But Lewis has also grown through the wisdom gleaned from his own professional mistakes — again, most recently through his role on Homeland, for which he won an Emmy Award in 2012.

Lewis’ character, Nicholas Brody — an American prisoner of war who was rescued and returned home a changed man (not so spoiler alert: He was a sleeper agent for the enemy) — was not designed to remain on the series indefinitely. But when the show clicked with critics and fans took a shine to Brody’s burgeoning relationship with CIA agent Carrie Mathison (Claire Danes), the creators’ initial plan was scrapped. But by the third season, many viewers had grown weary of the duo’s increasingly operatic romantic entanglements and the character was, as initially planned, killed off in a brutal and shocking death scene.

“He had to go,” Lewis said, without hesitation. “When I took the show, I was really of the understanding I would only be there for two years. I stayed for a third season because TV rollover came into play: ‘This is our show and we can’t get rid of him.’ I think the one area of the story the writers weren’t clear would work was this relationship. So when it worked, they were ambushed by success of that central storyline and they had a problem because people were now tuning in to see this relationship.

“We set out to make a different drama: a show about the flawed characters at the center of a flawed central intelligence agency that is protecting the interests of a flawed country in the name of a flawed idea — which is called democracy — against a bunch of radical, violent people. This was our big central idea and [then we had] people tuning because they want to see if these people are going to get together or not.”

A Brody-less Season 4 of Homeland premiered in October 2014 to promising reviews, as hopeful critics noted the show looked to be returning to its roots. That promise paid off — in spades — as Homeland experienced a complete creative resurrection. “I think they did a brilliant job of just extricating themselves, tiptoeing away from the situation,” Lewis said of the fourth season, which went on to earn rave reviews. “What they’ve been able to do in Season 4 is get back to the nuts and bolts of the CIA and this great, brilliant, flawed character, the manic-depressive at the center of it all.”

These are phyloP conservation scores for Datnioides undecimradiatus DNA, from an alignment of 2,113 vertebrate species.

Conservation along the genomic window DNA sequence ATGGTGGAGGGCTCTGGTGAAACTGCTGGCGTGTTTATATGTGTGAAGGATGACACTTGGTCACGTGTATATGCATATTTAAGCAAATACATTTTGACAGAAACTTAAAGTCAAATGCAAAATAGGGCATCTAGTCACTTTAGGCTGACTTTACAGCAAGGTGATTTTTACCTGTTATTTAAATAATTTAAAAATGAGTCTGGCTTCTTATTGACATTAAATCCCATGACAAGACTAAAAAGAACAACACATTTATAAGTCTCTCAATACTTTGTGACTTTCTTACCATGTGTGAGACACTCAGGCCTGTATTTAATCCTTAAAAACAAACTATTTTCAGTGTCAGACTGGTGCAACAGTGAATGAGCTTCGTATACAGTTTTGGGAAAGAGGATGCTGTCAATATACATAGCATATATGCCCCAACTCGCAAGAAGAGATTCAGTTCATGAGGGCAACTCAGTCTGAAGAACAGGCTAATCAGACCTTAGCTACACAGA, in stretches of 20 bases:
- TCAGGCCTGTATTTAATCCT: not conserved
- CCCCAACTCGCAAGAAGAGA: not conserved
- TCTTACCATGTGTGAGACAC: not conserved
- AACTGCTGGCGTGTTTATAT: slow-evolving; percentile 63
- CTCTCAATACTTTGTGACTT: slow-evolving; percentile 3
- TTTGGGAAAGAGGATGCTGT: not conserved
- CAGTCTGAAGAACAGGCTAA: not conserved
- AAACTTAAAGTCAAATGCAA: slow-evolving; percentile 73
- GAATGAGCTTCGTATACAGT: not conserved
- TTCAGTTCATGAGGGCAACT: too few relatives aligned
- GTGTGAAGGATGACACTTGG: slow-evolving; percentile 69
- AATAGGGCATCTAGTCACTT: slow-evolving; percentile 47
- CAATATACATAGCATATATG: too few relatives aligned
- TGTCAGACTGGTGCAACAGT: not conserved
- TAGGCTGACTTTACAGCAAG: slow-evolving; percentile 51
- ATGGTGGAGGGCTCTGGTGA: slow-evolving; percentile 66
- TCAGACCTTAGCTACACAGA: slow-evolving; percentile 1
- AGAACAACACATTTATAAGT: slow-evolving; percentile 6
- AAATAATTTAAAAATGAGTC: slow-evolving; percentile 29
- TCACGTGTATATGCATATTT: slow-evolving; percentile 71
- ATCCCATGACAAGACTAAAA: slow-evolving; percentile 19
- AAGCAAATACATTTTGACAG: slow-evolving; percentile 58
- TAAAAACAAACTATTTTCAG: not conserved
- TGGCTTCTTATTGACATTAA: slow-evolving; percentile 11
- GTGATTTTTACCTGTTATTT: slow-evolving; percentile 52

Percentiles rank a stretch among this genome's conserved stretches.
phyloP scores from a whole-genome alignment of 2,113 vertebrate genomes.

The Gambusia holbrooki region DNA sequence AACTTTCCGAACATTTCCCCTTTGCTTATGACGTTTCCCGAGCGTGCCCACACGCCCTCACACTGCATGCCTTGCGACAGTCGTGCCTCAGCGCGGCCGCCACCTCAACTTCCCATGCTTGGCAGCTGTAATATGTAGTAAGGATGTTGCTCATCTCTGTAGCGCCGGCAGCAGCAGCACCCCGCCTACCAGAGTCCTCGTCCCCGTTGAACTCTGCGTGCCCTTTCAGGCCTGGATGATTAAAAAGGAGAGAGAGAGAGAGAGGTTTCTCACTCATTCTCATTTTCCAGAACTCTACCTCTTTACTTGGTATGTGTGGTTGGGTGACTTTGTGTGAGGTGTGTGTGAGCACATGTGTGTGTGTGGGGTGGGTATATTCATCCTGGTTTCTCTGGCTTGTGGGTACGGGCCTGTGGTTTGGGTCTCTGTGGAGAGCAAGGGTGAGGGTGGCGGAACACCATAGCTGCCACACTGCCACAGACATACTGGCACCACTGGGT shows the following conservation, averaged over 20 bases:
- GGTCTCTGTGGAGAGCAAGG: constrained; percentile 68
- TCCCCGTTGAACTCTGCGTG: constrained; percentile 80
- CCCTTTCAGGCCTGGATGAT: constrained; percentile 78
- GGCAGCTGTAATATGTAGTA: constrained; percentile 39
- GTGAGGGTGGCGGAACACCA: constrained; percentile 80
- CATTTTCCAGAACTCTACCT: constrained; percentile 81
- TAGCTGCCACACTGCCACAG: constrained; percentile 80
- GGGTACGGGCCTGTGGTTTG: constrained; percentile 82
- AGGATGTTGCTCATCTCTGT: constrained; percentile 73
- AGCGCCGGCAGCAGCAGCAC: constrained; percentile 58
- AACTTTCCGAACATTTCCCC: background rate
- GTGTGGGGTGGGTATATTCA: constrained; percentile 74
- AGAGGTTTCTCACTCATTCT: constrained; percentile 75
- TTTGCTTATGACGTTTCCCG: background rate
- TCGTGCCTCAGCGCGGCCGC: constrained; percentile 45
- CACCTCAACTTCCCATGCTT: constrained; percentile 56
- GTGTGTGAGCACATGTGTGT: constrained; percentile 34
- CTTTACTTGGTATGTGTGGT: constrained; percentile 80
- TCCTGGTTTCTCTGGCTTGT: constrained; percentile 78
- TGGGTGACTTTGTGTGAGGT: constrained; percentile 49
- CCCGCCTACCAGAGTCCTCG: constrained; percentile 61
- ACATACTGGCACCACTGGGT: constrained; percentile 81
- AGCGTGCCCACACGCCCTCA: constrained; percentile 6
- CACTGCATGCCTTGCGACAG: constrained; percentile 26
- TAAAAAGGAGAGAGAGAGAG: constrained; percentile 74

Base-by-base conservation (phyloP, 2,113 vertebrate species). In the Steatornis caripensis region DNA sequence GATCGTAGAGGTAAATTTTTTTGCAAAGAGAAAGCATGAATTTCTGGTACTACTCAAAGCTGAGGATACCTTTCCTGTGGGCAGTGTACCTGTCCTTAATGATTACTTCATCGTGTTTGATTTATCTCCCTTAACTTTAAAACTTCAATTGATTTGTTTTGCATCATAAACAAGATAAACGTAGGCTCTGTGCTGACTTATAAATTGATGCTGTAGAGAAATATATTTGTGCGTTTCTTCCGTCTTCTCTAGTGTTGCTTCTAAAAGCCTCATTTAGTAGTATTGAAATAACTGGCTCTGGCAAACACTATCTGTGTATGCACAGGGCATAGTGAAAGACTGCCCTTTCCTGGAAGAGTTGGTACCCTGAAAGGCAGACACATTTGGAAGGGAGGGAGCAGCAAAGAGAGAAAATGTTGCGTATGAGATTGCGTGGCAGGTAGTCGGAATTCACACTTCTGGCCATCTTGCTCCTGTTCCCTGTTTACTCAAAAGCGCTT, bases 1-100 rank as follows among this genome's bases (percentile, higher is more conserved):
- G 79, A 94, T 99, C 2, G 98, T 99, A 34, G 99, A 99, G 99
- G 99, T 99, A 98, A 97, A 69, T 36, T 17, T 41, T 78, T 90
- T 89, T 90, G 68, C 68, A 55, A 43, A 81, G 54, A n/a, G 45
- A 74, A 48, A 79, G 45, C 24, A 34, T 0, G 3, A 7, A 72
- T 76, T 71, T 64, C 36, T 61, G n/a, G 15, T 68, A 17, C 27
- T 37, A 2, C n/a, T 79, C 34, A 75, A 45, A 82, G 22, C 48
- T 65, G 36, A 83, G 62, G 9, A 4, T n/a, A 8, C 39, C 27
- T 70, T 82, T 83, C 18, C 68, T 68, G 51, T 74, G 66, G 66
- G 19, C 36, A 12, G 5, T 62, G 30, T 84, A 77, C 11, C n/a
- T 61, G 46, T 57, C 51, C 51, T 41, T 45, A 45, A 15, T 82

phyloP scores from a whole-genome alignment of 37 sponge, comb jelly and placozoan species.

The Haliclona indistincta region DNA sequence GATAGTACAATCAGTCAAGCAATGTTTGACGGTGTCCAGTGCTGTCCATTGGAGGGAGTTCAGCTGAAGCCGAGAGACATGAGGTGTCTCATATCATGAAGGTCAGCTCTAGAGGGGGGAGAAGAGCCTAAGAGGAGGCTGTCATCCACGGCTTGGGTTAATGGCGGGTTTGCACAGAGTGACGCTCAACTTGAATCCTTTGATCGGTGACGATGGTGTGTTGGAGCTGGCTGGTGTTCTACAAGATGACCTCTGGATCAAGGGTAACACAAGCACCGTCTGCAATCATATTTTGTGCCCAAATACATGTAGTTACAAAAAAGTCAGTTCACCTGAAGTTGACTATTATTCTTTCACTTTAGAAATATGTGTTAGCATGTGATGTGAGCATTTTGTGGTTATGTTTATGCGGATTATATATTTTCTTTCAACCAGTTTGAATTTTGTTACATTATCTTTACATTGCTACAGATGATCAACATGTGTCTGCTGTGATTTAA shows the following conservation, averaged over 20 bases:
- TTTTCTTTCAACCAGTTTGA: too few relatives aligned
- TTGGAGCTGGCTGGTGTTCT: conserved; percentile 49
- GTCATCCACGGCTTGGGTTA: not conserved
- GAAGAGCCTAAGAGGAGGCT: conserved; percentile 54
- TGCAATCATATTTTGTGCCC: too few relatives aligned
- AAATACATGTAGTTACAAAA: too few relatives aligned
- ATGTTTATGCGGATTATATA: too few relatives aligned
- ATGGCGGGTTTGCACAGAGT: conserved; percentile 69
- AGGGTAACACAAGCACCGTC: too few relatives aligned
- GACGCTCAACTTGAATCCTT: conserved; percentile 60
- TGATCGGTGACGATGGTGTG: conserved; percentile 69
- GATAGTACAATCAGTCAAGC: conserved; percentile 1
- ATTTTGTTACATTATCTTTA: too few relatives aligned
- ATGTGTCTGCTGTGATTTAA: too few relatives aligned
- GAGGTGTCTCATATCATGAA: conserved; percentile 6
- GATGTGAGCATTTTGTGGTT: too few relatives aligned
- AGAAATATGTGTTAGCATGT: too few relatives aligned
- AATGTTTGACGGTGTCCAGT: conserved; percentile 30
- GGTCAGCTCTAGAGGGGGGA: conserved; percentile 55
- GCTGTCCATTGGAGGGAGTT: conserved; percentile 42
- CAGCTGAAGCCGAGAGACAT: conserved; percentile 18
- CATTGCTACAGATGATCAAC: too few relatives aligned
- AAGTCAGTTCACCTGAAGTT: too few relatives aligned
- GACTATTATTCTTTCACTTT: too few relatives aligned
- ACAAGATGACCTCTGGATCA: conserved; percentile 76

Homeland’s presence is still felt in Lewis’ life. “It can be aggressive, that kind of adulation,” he said, crossing his arms and leaning back in his chair. “People can go a little bit crazy, so there’s quite a lot of manhandling in the streets. Now I know what it must have been like to be Brad Pitt for an entire lifetime, ever since he did that scene in Thelma and Louise where he took his top off — I’m straight and that scene did it for me as well. There’s a very small group of people who have lived at that elevation and at times it was overwhelming, but I’ve enjoyed slightly calmer waters subsequently.”

Continue reading After “Homeland,” Damian Lewis Looked To His Past To Plan His Future